Do I have a deficiency or...? (Album inside) - The Planted Tank Forum
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post #1 of 18 (permalink) Old 03-24-2019, 10:00 PM Thread Starter
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Do I have a deficiency or...? (Album inside)

https://imgur.com/a/ylloekW

I cant tell if my red leaves are getting eaten by my amano or truly melting. They will disintegrate from normal looking to the pictures you see within one or two days.

I also have brown spots on the green plants with the paper towel background. Those were on the initial plants when I planted them so I cant tell if those are simply melting now after a month or I'm lacking something.

Lastly, it looks like the leaves on the plants on the far upper left are fading in color.

Also, please ignore that algae on the glass. I just increased my light intensity last week and it needs to rebalance. Unless I'm wrong and this helps explain what's going on with my plants...

Parameters today (and most days):
Co2- 50ppm
Nitrate - 30ppm
Phophate - 1.0ppm
Potassium - never measured but I dose with potassium nitrate and mono potassium phosphate so I'd think I'd have enough.
Iron - 0.7ppm!!
Gh - 8.5
Kh - 6.5
Calcium/magnesium - I've never measured these and am probably low in magnesium as I only JUST started adding it after realizing my rock are probably only adding calcium to get the gh so high.

My ONLY guesses as to what could be wrong is that my micros are too low or magnesium is too low. But I can't add more csm+b because my iron is way too high.

Anyone know what's going on here?

Last edited by Ddrizzle; 03-25-2019 at 02:27 AM. Reason: edit
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post #2 of 18 (permalink) Old 03-25-2019, 12:50 AM
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Hi @Ddrizzle,

Are you doing weekly water changes?

I'm guessing you are dosing EI? What size tank? How much of each nutrient, how many times per week?

How do you suppose your iron got so high?

What is the pH of your tank?

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post #3 of 18 (permalink) Old 03-25-2019, 02:09 AM Thread Starter
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22 gallons, 6.4 ph when co2 is on. 60-70 par at base. Weekly and sometimes biweekly water changes adding to at least 50%.

I started with EI but quickly moved to testing nitrate and phosphate twice a day and adding fertilizer as needed to hit 20pppm and 1ppm. I did this because my phosphate was getting sucked up by my amazonia substrate. It seems to have subsided and the phosphate stays stable now after a few weeks of this.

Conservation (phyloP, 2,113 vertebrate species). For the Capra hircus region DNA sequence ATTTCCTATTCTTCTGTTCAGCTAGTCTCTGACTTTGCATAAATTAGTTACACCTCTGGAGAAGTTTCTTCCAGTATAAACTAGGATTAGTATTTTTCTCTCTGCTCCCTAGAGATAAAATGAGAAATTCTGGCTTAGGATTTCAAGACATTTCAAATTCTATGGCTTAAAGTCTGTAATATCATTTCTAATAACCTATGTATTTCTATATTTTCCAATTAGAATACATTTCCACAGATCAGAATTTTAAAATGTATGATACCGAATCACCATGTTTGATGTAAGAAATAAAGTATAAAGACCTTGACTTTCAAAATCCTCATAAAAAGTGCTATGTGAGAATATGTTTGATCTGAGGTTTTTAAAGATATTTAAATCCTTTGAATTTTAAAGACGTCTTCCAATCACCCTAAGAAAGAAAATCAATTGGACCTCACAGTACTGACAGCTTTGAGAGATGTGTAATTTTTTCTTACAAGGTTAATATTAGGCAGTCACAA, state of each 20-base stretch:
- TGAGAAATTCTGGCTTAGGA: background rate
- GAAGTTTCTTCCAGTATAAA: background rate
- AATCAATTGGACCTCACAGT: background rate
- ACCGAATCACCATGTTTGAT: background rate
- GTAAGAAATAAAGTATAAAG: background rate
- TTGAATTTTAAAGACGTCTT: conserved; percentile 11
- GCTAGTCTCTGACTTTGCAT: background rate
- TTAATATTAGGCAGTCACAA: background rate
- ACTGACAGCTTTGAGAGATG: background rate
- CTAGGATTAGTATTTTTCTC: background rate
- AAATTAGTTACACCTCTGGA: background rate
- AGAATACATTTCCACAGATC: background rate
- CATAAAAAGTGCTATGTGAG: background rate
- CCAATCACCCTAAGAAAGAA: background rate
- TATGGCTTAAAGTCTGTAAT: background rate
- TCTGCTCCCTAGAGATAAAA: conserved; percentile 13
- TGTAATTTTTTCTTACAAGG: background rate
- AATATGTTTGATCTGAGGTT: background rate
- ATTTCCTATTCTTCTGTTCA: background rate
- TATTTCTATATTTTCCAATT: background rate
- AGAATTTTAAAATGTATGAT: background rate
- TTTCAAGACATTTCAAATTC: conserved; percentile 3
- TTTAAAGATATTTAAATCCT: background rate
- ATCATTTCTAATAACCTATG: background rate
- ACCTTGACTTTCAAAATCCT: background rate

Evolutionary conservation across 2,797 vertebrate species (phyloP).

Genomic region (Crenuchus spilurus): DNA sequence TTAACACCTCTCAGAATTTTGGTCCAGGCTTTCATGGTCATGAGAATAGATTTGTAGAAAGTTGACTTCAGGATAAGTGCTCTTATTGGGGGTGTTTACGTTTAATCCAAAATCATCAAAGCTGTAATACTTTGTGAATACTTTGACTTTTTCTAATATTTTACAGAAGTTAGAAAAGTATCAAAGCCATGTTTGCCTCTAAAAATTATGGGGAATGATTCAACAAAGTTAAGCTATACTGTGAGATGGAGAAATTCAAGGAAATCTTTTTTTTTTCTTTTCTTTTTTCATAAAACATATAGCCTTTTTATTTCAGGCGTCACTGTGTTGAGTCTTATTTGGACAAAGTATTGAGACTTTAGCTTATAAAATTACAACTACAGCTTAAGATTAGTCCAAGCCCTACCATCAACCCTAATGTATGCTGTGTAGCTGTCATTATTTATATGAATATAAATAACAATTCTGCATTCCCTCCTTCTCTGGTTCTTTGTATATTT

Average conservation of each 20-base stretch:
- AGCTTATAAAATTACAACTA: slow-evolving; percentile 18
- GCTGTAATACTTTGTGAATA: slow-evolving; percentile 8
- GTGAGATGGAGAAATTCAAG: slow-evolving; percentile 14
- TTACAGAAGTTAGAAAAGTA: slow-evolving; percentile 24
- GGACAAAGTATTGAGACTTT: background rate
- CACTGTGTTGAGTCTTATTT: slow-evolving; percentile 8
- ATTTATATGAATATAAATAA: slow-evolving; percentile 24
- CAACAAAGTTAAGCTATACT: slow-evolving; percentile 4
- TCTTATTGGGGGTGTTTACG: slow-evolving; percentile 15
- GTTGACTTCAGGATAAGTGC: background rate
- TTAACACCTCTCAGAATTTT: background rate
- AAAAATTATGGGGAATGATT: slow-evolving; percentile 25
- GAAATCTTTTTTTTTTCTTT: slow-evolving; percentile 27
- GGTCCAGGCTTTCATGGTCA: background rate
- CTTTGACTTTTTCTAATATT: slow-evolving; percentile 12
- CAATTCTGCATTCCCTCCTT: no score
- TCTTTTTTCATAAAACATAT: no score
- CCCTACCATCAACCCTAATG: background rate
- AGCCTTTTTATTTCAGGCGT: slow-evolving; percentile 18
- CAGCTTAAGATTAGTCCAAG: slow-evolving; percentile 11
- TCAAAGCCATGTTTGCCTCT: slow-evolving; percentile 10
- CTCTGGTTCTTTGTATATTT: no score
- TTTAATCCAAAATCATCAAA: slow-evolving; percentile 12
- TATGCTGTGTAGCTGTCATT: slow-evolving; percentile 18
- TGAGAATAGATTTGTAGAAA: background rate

I stopped adding csm+b for a month to let the tank go through some water changes because the iron used to be almost 1+ppm. I just started adding 1/32 tsp of csm+b this week to get the plants their micros, however the iron is still high. The iron was initially high because I was over dosing seachem's micro mix that had iron in it for a while. Not sure why it's still high after so many water changes.

Is there a buyable micro mix that does not contain iron?
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post #4 of 18 (permalink) Old 03-25-2019, 04:39 AM
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Hi @Ddrizzle,

OK, I think there may be a couple of things happenings. When you get an opportunity would you check your tap water for iron and report back please?

Here is something to consider, when you limit your KNO3 due to high nitrates, and when you limited the KH2PO4 due to phosphate issues, in both cases you also limited the K (potassium). Potassium may be part of the problem however it typically does not cause the puckering of the leaf margins.

Here is what I suggest:

1) Continue your weekly water changes
2) Continue dosing your nutrients as you are currently.
3) Measure the hardness (dGH) of your tap water. Purchase and add Seachem Equilibrium to your dosing schedule. Do an initial dose of one (1) teaspoon per 10 gallons. Then, when you do your weekly water change add one (1) teaspoon of Equilibrium per 10 gallons of new water added.

Adding the Seachem Equilibrium will add needed magnesium and potassium to your dosing along with some calcium, manganese, and iron. Do the above for two (2) weeks. During the two weeks watch the new leaves as they emerge. Do not watch the existing leaves, they will not improve and may continue to decline. Do the new leaves emerge straighter, healthier looking, possibly larger? You may also see the growth rate improve. As these new leaves mature are they staying healthy, no puckering of leaf margins or dead leaf areas (necrosis)? If so you have solved the problem. If the new leaves don't improve, or if they improve but are still showing slight symptoms get back with me and we will re-evaluate. Keep us posted with pictures and comments! Thank you Ddrizzle, -Roy